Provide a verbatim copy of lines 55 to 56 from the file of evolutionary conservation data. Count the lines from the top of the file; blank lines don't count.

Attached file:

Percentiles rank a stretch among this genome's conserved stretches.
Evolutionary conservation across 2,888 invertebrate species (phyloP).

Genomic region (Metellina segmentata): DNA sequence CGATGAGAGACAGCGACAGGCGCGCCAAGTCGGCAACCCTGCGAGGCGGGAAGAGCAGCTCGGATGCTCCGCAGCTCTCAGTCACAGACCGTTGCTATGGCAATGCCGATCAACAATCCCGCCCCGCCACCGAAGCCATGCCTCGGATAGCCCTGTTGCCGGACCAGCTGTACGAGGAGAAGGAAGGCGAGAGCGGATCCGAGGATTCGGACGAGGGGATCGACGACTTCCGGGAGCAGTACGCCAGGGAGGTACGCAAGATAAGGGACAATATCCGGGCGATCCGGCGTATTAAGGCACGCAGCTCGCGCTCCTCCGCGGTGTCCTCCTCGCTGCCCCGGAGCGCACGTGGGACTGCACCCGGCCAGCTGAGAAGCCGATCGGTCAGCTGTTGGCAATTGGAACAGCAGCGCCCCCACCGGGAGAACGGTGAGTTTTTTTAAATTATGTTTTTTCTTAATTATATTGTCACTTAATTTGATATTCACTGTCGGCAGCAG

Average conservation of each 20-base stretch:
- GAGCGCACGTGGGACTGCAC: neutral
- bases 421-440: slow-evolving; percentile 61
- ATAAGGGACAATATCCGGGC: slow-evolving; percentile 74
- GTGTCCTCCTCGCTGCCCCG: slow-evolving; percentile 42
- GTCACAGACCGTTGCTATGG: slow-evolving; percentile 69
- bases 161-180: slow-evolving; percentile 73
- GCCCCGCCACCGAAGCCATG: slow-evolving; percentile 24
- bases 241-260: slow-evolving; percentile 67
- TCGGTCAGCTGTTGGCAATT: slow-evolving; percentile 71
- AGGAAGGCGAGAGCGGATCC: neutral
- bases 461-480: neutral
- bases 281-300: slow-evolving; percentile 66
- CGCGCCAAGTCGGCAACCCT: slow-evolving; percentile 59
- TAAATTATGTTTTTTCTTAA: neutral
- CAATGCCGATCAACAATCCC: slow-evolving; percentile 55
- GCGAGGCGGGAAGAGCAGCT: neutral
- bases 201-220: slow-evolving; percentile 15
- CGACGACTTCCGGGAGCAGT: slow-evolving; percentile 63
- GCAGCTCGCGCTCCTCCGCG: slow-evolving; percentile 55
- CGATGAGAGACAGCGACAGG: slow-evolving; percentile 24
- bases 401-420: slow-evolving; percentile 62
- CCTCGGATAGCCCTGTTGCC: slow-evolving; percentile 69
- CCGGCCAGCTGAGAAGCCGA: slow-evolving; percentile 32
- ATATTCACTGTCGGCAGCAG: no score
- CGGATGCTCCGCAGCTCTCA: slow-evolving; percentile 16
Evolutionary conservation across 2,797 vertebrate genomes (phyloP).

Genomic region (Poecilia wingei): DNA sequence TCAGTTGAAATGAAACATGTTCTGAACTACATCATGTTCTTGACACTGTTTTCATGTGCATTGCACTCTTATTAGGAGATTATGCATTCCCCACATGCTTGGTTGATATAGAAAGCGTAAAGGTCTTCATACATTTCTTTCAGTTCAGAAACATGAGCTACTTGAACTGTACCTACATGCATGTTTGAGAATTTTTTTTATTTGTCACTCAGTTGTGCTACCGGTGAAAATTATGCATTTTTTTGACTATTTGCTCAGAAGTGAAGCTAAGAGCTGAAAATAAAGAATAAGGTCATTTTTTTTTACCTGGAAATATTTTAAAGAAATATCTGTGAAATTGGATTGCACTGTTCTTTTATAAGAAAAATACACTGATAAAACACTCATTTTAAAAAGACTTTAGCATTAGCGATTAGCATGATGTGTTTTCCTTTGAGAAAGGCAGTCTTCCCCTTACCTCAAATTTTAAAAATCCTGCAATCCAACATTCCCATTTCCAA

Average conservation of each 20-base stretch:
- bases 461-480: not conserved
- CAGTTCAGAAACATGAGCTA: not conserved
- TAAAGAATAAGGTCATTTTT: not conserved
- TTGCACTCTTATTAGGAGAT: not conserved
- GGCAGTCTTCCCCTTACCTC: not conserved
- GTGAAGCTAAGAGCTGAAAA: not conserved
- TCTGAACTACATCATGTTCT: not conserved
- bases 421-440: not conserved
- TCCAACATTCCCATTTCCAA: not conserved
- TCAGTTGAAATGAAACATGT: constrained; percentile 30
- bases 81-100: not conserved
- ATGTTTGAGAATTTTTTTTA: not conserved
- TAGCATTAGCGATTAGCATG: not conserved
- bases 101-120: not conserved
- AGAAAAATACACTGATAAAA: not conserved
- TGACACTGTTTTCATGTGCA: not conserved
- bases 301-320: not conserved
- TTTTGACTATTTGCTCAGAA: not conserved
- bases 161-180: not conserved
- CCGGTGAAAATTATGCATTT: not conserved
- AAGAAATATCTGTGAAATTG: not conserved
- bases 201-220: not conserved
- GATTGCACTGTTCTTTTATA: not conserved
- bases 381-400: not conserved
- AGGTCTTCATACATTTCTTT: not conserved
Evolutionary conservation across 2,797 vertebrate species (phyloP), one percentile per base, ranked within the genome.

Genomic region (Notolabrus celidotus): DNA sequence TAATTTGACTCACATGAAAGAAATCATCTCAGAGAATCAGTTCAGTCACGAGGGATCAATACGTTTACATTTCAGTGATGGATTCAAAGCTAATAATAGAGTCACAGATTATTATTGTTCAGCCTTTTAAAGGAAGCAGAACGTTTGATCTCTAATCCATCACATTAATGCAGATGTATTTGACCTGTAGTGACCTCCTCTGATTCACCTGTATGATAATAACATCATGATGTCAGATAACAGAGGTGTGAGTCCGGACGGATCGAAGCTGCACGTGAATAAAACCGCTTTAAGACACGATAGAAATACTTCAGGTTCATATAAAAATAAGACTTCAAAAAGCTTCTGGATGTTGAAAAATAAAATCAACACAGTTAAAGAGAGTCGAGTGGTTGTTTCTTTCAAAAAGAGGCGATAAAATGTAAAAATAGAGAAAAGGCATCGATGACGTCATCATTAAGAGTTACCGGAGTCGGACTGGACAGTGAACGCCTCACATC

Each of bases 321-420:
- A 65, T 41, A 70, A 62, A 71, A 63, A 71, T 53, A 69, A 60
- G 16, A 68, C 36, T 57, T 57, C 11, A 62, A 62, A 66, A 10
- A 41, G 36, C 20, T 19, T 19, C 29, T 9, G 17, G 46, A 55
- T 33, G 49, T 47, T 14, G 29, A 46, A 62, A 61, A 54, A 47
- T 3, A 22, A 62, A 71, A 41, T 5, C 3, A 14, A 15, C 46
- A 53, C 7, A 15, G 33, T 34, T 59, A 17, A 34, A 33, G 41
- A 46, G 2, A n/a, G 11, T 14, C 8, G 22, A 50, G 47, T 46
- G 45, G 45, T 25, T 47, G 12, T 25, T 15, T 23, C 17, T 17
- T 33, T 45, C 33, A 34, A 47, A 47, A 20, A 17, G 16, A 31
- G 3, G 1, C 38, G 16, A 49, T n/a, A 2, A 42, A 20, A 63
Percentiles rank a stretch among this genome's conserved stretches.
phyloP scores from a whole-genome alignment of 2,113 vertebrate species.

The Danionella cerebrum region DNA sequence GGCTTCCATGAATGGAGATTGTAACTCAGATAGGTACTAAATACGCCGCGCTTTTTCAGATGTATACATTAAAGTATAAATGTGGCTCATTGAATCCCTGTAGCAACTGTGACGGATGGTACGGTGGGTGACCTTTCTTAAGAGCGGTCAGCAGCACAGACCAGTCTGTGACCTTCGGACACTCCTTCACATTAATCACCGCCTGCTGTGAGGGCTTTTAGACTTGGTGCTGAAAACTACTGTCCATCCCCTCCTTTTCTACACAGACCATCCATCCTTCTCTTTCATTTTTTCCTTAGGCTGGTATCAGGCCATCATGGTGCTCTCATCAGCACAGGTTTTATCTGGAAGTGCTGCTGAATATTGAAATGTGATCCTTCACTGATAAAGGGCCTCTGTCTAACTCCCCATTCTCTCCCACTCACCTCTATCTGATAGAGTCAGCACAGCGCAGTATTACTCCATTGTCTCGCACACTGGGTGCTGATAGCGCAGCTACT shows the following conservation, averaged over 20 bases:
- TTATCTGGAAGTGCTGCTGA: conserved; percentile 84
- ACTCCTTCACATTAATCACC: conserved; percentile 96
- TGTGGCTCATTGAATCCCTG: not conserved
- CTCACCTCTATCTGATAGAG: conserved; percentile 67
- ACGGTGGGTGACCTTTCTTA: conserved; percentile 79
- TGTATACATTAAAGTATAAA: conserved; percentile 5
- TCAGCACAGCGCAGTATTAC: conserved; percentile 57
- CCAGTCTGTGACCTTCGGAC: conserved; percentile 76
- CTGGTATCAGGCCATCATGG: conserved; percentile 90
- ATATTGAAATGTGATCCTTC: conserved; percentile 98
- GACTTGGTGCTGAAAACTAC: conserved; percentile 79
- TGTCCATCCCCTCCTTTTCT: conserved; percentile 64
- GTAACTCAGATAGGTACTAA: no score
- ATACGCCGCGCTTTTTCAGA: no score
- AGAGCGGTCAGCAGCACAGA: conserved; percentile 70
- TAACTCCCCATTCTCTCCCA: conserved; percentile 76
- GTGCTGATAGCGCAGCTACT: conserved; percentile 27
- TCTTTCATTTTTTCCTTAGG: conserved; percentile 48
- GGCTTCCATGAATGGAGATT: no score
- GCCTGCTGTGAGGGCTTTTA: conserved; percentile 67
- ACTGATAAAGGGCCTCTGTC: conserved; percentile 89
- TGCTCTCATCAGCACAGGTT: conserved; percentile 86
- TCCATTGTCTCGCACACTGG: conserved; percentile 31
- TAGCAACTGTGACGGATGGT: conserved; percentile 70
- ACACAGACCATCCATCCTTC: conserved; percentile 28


- GATTGCACTGTTCTTTTATA: not conserved
- bases 381-400: not conserved